Thursday 11 April 2024

To Dare the Dream


One must conquer, achieve, get to the top;

one must know the end to be convinced that one can win the end,

to know there’s no dream that mustn’t be dared.

George Mallory


This is the quote from which I’ve drawn the title of my new short novella/long novelette To Dare the Dream. I had already written the story, and was on the third or fourth draft when I came across it and realised how perfectly the sentiment expressed in it fitted with what I’d try to convey in the 16000 or so words I’d consigned to paper. Whether or not George Mallory was successful in his attempt to conquer the summit of Everest will remain forever a mystery (fittingly so in my opinion) and although I provide my own answer in the story what I really wanted to explore was his motivation, obsession even, with climbing the highest mountain in the world.

Regarded as one of, if not the finest climbers of his generation, it would be only natural for him to want to achieve the ultimate prize in mountaineering. A competitive spirit was part of it of course but his relationship with mountains went beyond them merely being a challenge to his skills, he had a genuine affection for the high places and loved simply being among them.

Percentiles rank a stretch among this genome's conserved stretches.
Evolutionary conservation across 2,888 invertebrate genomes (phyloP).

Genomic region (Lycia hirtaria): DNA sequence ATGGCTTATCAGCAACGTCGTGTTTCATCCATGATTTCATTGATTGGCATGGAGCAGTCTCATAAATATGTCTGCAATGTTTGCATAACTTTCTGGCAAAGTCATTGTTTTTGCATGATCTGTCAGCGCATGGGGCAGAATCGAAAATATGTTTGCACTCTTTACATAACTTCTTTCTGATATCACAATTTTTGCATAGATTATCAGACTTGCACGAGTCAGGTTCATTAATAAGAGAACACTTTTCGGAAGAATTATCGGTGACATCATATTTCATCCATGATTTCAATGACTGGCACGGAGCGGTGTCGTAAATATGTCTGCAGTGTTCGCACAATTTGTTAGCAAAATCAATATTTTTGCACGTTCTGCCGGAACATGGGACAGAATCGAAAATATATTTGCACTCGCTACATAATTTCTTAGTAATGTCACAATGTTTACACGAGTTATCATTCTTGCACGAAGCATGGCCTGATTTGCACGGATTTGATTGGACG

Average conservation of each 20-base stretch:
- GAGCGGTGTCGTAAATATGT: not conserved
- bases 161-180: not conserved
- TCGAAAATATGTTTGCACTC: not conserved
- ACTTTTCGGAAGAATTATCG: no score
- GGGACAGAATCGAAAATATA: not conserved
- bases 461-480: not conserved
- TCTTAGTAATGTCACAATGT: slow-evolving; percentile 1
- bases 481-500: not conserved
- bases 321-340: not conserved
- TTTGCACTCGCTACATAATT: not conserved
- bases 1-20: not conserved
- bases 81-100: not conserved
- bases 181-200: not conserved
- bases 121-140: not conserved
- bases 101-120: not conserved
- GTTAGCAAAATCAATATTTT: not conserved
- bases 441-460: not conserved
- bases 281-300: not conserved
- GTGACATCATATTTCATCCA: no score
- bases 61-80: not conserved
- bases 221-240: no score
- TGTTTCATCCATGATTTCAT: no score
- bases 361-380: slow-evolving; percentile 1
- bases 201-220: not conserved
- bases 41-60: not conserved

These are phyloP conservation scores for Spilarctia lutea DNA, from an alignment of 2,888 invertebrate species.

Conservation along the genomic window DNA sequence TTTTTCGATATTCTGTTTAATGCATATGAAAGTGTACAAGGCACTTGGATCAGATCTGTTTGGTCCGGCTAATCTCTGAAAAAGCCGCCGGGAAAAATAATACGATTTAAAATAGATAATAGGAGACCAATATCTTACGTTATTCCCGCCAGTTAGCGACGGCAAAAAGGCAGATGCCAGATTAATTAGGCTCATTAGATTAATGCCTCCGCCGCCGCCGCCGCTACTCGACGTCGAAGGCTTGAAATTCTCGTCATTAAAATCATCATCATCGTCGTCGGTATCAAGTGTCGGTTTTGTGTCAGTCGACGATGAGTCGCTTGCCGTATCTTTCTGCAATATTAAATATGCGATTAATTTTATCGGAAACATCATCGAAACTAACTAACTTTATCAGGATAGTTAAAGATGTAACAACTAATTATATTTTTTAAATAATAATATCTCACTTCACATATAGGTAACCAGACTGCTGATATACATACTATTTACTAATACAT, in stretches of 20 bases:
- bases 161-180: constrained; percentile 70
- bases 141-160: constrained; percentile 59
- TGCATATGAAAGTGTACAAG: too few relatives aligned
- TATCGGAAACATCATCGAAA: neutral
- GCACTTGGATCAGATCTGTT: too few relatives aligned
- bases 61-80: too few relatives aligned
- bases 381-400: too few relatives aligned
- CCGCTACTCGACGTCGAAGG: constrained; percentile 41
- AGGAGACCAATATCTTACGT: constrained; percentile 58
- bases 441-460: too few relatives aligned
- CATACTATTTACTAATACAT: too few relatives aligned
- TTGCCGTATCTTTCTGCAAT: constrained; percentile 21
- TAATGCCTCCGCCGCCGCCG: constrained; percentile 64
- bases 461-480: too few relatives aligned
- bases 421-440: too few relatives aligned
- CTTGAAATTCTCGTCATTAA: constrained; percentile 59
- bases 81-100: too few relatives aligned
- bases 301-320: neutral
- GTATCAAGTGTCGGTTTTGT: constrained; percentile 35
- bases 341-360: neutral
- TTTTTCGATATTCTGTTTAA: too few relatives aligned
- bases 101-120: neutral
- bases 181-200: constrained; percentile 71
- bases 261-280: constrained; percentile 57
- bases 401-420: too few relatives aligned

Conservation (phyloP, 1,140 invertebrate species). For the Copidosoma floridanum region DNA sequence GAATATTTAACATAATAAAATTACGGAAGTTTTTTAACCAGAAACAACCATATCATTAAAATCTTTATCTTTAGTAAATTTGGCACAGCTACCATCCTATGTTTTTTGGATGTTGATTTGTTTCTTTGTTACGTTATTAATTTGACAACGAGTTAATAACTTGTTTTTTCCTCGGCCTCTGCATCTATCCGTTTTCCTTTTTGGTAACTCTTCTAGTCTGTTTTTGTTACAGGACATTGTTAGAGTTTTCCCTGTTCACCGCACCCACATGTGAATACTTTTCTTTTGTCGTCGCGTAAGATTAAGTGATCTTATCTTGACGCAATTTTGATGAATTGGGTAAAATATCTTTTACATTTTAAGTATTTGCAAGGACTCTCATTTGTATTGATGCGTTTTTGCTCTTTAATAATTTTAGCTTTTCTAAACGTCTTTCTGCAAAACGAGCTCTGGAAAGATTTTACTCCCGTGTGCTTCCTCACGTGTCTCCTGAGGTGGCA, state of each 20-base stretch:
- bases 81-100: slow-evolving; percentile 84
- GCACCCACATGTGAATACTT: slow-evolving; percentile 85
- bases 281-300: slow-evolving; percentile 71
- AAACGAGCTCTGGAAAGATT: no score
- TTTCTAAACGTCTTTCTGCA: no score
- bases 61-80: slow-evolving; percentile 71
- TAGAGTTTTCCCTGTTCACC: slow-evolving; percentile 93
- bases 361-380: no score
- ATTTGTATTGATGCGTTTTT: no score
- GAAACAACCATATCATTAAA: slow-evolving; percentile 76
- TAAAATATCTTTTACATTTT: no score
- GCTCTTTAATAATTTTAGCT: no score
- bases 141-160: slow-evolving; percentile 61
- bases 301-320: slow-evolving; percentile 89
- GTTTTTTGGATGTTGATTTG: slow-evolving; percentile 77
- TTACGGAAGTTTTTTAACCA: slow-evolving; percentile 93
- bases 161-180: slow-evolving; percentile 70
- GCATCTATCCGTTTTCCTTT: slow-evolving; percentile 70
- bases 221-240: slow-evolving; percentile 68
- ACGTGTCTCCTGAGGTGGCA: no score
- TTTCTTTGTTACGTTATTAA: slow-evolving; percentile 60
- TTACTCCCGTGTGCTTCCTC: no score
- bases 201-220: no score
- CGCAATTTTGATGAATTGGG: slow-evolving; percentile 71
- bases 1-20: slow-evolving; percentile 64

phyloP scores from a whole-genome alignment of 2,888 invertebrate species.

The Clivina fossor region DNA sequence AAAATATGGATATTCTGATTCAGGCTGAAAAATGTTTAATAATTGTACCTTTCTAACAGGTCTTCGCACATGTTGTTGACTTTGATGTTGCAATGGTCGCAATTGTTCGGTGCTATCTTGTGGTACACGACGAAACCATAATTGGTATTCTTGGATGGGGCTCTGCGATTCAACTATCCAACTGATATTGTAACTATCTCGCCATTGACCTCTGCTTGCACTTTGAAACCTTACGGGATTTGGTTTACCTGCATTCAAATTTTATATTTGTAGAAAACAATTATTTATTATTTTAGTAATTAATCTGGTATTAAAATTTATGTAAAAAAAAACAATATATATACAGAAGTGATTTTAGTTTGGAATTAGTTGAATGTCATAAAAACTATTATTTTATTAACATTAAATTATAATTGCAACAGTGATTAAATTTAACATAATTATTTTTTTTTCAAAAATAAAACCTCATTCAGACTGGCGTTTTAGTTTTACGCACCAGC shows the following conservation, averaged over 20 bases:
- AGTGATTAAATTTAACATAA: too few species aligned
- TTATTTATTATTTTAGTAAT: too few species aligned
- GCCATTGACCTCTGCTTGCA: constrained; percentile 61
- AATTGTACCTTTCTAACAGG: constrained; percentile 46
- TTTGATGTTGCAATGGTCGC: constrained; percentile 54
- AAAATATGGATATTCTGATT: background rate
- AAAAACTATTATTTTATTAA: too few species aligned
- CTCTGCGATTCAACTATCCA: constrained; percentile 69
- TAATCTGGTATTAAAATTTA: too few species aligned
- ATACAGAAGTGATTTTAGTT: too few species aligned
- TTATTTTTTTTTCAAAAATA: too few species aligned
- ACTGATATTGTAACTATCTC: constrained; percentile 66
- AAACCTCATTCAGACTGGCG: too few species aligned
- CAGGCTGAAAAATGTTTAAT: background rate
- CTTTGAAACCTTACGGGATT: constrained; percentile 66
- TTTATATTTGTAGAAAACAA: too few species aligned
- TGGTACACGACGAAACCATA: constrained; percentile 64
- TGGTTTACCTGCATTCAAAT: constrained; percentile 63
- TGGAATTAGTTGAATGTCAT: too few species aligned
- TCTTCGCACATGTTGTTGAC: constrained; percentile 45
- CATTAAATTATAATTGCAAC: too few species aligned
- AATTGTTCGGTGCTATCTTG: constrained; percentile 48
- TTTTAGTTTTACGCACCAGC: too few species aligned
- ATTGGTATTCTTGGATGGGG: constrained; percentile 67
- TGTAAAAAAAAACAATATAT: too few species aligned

During the course of my research into his life and career, another possible source of motivation for him to climb Everest became apparent. The disaster which occurred on his first expedition to the mountain may well have provided impetus for his second attempt two years later, a sense of guilt at what had happened spurring him on in an attempt to somehow make amends for what had happened.

His experiences as an artillery officer in the trenches of World War One may have given an explanation as to why he should feel this guilt and this episode in his life features in To Dare the Dream alongside other sections detailing his early climbing expeditions in the Alps, his lecture tour of America, his ascent of Pillar Rock in the Lake District as well as the ill-fated 1922 expedition and the final summit attempt in 1924. There’s also some allusion to the significance of the number seven… Although based on real events, and featuring real people Mallory knew and climbed alongside, this is a work of fiction.

Like Mallory I love the mountains too and writing To Dare the Dream was a real labour of love. It’s now available as an ebook for Kindle and a (slim, 85 page) paperback here.

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